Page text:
Berdyaev likens the Middle Ages (or the “new” Middle Ages) to the night, not in the meaning of rationalists referring to irrationality and obscurantism, but a transition from rationalism to a new beginning. The previous “day” could not go on for ever, and it is tarrying in coming to its end. Perhaps this is the deepest intuition of nihilism – except that something has to follow the nothingness. The Romantics were but a shadow of that role in the wilderness left by the French Revolution, but their vision was but limited. Did Berdyaev think he would see the New Middle Ages in his lifetime? Perhaps, but only within himself. In a way, Islamic barbarity has proved too much of a challenge for western humanism that is aware of its own fragility and illusions. In the absence of God, there is only hell and the antichrist. We cannot go on with the present western status quo. Berdyaev wrote about capitalism in the 1930’s, and we recognise the same blight and diabolical hold today. Nothing has changed, except that the cracks are there. It is no longer about real money but debt!
Like in the 1930’s, the downfall of the old system is being challenged both by nationalism and Islamic jihadism and the oppositions and individualistic reactions are the same. For Berdyaev, the new Middle Age will not be the old one, unless it is the version Deash would like to impose with the horrors for which they are renowned and serfdom. Out of the barbarianism came the notions of fair maids, knights, chivalry and a whole new civilisation from the ashes of the “dark ages”. How might that happen with the collapse of liberal capitalism and the twin demons of nationalism and jihadism? We have to see that our concerns go back back in history.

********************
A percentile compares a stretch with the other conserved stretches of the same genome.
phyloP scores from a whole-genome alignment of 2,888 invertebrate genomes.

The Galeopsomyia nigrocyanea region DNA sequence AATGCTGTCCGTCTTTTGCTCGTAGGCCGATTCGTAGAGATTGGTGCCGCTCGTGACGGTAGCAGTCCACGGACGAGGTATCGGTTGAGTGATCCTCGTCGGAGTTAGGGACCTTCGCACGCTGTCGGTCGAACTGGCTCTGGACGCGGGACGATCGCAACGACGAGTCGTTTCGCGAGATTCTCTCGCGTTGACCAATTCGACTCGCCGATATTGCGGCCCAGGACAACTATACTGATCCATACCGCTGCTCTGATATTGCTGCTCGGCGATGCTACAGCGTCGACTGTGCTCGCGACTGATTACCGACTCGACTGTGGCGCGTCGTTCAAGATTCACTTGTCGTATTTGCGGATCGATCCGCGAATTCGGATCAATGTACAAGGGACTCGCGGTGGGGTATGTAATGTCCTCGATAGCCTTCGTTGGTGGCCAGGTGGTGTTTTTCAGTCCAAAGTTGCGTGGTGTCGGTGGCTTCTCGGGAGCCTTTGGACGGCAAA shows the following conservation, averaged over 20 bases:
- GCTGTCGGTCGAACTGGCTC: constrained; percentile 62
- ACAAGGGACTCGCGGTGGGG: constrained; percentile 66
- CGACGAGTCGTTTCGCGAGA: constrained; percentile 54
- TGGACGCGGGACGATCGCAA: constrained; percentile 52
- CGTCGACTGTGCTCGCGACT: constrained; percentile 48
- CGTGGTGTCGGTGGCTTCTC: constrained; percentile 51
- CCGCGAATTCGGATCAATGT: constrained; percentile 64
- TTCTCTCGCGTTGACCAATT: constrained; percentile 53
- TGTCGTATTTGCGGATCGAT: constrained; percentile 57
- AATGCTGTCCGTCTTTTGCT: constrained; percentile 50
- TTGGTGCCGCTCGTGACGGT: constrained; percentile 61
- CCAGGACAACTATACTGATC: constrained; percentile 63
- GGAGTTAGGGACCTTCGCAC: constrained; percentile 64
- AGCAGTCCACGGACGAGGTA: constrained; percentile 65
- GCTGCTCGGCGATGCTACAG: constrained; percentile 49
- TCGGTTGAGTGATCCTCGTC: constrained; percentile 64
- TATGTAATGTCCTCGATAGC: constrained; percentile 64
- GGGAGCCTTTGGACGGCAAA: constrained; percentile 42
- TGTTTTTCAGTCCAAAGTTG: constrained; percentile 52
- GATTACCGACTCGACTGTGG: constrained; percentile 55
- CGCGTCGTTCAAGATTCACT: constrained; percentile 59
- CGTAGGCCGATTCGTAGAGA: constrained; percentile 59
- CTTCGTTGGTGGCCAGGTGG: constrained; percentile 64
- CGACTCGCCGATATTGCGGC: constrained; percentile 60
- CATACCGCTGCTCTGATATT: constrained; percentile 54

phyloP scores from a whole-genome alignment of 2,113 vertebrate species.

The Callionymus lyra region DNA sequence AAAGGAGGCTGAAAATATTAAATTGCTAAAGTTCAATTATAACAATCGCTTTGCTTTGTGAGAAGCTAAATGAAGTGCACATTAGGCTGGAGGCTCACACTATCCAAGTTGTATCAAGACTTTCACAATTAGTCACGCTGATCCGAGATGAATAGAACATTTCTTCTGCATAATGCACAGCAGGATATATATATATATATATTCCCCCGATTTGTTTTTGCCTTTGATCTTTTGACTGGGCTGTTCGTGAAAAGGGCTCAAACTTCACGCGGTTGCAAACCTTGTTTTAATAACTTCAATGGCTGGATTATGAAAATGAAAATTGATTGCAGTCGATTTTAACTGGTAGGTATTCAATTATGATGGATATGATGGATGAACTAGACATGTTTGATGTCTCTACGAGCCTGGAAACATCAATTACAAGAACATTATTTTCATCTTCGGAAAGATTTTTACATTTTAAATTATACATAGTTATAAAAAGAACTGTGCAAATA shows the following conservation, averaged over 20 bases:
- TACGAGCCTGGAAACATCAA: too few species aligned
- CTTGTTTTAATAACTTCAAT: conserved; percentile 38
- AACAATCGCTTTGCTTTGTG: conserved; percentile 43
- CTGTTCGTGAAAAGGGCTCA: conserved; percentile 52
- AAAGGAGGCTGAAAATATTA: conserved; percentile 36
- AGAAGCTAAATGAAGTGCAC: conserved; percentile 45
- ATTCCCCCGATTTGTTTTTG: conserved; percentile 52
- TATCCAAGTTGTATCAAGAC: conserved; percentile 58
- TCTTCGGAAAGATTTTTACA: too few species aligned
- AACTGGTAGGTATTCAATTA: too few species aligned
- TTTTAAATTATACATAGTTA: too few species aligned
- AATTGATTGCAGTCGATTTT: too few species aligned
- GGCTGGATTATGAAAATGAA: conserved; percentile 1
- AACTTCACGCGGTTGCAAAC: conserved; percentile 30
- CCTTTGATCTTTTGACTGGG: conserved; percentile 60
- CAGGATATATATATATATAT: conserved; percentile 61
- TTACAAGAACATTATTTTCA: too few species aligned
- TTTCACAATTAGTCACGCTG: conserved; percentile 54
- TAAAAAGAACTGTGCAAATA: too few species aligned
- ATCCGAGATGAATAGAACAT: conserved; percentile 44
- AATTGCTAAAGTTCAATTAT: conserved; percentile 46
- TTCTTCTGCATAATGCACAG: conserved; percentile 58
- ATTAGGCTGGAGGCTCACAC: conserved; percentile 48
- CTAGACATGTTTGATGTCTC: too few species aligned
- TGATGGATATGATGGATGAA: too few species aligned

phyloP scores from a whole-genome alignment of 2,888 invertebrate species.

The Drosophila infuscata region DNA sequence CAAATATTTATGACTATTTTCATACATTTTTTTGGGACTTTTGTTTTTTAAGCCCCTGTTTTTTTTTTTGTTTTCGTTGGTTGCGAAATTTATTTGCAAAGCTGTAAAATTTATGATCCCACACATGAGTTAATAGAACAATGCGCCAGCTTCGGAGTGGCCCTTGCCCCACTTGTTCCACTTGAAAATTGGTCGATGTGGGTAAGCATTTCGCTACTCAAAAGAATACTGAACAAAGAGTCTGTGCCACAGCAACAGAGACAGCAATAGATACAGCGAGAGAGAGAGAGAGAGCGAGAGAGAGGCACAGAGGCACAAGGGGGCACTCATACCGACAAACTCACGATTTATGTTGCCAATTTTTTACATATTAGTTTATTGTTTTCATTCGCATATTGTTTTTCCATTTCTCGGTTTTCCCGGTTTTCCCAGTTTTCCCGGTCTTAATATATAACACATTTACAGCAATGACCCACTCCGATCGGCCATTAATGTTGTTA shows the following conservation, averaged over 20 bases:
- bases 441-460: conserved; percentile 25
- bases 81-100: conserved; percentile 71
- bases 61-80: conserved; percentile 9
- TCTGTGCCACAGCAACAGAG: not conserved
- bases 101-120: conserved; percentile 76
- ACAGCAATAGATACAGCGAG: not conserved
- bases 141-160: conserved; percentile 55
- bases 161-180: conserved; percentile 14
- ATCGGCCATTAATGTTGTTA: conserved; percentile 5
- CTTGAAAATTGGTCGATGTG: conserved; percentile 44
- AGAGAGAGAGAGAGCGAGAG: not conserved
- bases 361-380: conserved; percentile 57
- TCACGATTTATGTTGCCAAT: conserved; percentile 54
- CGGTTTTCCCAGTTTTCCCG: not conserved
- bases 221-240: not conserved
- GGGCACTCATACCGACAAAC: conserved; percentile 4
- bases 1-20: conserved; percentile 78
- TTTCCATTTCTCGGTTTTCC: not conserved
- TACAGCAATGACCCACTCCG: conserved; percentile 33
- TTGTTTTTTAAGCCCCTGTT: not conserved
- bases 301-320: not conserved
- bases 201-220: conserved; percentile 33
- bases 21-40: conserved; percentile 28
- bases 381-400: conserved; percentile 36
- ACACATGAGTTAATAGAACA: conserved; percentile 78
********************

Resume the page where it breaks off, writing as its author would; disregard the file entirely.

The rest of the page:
There is a prophetic role to be seen in post-Communist Russia and Vladimir Putin, not as a new nationalist movement and an authoritarian regime, but a precursor of Christ and the eternal Church. I have great hope there, and pray I am not mistaken or deluded. It is ironic that hope comes from the east, not from the rotten corpses of America and western Europe. Berdyaev’s reflections on women – in 1933 – are amazing, as if he could foretell the excesses of modern feminism in its negation of masculinity. There is not only the thought of Berdyaev, but also of other Russians, especially Dostoevsky, Tolstoy and Soloviev. There is something great coming our way from that country. I believe it very strongly. We can’t become Russians, but we can learn from their most noble spirits.
Perhaps nihilism is our painful passage from the old dying world to something new and radiant. Our only way through and out will be our human capacity for self-reflection and the quest for γνῶσις. There is no guarantee of our salvation, redemption, call it what you will, but it is in our hands. Nothing is automatic. Berdyaev wrote in 1933, and the old dying world is still ours to suffer from, almost a century later. Will God help us? We cannot presume it before we have done something for ourselves.